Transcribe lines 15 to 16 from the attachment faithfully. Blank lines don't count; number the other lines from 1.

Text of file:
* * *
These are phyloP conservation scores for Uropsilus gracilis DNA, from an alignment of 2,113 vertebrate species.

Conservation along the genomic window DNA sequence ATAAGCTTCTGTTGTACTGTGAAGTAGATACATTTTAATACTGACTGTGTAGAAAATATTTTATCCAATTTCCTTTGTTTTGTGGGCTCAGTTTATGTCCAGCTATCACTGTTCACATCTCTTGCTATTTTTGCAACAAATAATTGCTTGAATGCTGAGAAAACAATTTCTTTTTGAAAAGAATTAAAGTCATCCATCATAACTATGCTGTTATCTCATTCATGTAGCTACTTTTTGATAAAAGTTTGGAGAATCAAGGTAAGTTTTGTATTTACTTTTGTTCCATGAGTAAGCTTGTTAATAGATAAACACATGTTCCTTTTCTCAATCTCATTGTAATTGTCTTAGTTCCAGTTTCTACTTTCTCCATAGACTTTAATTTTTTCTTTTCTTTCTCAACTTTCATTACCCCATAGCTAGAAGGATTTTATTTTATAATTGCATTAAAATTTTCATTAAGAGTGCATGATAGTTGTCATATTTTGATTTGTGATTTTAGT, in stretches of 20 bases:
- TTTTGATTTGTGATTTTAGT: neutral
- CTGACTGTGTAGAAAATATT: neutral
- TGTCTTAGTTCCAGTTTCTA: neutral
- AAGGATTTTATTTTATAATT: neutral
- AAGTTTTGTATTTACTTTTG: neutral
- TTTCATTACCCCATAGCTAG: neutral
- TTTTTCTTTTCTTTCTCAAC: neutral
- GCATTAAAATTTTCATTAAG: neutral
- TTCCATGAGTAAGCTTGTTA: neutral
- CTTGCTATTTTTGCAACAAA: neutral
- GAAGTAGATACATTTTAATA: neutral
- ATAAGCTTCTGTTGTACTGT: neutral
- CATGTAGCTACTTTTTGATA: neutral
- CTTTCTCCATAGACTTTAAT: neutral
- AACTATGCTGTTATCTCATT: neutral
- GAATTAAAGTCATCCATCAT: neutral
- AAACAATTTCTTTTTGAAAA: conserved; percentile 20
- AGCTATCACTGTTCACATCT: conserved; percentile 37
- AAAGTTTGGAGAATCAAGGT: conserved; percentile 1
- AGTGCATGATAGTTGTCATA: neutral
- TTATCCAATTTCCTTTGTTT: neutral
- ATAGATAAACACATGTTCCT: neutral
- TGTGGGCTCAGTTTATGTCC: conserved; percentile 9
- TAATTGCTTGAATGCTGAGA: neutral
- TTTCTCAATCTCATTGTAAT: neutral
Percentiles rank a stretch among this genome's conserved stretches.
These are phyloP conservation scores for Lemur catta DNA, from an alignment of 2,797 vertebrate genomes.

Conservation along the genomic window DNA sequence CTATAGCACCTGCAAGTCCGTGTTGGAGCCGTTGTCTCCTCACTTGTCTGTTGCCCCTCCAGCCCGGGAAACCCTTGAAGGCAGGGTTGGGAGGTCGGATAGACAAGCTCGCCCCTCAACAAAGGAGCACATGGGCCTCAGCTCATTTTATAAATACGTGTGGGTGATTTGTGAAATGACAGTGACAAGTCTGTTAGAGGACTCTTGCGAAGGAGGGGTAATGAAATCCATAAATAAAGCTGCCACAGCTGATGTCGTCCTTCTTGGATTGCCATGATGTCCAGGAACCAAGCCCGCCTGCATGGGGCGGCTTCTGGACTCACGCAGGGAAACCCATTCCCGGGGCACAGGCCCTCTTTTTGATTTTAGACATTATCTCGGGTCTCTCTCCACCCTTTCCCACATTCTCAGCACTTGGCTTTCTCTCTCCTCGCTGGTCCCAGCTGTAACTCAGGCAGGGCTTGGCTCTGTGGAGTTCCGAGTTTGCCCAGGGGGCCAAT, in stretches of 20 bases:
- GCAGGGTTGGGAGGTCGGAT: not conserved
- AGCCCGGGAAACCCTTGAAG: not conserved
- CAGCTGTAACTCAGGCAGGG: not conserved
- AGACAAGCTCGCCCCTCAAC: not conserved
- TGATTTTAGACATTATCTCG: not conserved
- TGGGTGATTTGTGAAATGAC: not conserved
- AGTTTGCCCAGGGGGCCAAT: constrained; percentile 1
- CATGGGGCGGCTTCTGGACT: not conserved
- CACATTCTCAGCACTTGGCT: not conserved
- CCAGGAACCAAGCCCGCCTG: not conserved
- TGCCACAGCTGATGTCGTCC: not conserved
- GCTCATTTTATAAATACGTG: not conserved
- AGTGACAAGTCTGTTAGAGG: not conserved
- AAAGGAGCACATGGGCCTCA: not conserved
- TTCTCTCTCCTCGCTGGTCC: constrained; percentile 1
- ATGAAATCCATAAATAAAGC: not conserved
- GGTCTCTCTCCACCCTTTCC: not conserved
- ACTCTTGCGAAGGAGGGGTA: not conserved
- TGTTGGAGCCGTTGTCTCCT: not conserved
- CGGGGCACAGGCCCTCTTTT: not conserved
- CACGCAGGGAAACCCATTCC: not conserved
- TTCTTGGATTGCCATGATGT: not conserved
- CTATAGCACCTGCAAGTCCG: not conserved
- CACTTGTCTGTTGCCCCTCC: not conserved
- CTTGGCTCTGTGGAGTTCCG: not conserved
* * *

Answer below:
- CATGTAGCTACTTTTTGATA: neutral
- CTTTCTCCATAGACTTTAAT: neutral